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I would say geography and climate are the dominant factors in developing civilizations and cultures. It dictates where and how populations may live, the carrying capacity dictates what size populations are sustainable, and rivers are the arteries of trade and culture that both define and bind together economies and peoples. I find that governments most often develop around economic systems and factors, rather than the other way around.
Geography and climate are the initial shaping forces in the development of any new civilization. Rivers are starting points for any major settlement in any part of the world because they provide easy transportation of people and goods as well as irrigation for agriculture through flooding or canals. If the climate is suitable for the development of agriculture, allowing people to settle rather than continue as nomads following game and native edible plants through the seasons, the settlement will take root and grow accordingly. Part of that growth process will then be the development of a barter economy among the different people who have different goods or services to trade, and the development of rudimentary government as the growing group of people figures out the basic rules of conduct they need with respect to each other.
Post 3 notwithstanding, China has been relatively unified for much of its history. This can be connected to its river systems and its relative lack of barriers to travel and trade even between the two systems.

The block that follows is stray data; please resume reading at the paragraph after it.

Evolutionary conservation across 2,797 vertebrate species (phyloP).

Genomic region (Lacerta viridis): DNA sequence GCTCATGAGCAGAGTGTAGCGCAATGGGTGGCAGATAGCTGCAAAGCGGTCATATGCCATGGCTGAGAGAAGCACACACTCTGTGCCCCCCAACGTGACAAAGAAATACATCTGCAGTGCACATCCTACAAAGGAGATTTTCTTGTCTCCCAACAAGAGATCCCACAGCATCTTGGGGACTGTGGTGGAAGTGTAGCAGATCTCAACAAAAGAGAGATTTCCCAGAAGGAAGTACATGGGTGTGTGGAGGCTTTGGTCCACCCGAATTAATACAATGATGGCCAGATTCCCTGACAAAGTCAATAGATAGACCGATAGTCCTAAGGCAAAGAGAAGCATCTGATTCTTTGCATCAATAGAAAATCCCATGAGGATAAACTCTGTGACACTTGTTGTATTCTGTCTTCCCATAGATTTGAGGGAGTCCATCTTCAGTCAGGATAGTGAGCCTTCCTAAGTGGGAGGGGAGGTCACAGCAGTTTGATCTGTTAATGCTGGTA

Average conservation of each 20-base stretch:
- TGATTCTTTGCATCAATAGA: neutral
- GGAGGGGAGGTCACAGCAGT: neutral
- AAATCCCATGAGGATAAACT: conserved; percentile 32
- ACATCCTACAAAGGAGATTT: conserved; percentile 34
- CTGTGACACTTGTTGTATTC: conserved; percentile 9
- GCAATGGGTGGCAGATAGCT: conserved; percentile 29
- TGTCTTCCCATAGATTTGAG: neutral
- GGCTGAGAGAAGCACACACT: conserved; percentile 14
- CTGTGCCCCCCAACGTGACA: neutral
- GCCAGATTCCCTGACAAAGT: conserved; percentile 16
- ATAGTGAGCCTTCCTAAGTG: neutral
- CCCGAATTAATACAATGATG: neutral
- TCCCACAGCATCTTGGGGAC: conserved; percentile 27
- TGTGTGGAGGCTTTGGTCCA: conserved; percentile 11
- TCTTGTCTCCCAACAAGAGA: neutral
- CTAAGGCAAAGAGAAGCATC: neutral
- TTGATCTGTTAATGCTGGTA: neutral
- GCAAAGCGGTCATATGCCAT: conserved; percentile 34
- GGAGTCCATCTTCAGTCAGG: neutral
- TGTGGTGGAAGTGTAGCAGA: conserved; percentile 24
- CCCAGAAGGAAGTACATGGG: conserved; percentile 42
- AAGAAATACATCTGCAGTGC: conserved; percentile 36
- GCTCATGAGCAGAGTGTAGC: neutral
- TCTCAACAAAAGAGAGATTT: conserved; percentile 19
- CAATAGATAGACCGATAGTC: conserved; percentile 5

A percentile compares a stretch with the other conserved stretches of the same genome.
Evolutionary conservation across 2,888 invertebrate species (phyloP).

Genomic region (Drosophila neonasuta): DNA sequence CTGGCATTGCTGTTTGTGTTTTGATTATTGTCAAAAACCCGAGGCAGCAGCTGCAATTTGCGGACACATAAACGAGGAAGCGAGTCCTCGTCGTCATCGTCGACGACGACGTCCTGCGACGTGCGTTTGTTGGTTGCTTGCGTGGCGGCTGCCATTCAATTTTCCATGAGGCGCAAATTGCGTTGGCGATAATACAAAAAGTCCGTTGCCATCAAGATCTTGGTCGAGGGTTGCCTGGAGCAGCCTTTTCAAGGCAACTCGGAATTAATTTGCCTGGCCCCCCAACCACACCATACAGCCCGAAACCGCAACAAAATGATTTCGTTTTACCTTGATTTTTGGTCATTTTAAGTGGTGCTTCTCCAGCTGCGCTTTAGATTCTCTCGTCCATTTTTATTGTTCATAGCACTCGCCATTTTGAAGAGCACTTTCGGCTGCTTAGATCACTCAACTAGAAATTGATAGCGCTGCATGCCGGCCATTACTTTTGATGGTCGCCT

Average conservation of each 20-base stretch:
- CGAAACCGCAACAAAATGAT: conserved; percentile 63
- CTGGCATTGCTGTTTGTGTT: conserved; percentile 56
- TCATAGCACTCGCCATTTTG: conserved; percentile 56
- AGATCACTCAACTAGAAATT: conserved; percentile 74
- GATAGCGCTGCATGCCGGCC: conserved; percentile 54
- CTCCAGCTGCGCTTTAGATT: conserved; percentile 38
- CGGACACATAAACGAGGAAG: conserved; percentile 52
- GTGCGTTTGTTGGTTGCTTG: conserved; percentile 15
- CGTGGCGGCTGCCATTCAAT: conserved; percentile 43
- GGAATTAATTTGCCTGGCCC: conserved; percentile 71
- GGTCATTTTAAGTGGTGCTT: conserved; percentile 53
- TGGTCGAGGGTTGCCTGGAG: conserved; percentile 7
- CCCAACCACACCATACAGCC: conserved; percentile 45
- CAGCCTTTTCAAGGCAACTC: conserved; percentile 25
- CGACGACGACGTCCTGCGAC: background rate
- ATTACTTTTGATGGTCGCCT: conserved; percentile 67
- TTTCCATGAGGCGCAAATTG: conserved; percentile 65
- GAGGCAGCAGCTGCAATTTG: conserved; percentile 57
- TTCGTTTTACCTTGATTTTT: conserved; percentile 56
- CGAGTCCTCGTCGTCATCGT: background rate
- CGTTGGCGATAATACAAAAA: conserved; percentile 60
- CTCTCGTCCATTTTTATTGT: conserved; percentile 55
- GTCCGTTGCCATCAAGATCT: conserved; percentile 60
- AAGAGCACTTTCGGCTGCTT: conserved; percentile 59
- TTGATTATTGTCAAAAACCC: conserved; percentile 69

China has two major east-west rivers. Products and people could always move relatively easily along each river. This helped to develop China's economy and unify its political system. In addition, there were no major natural barriers to travel between the two river systems. This made commerce easier and also allowed political domination to spread over much of what is now China.
China's geography definitely influenced its development. For one thing, China is a huge area. Many parts of it are remote and inaccessible. This is one of the reasons that so many different dialects developed. China was so large that it was basically more than one country.
As with the case of Egypt and India, early Chinese civilization was a river civilization, based primarily on the Yellow River which flooded and deposited soil which could be planted. The flooding was very arbitrary and capricious and often was quite damaging, so much so that The river was frequently called the "river of sorrows." The rich topsoil, known as loess, made agriculture profitable. Successful agricultural practice made the development of settlements along the river possible.
The influences of the river and the agriculture it made possible were infinitely more important in the development of China than governmental or economic developments. The ability to produce an surplus of crops led to specialization and the development of settlements and from their stratified societies.
The link below can provide you with more information on Ancient China
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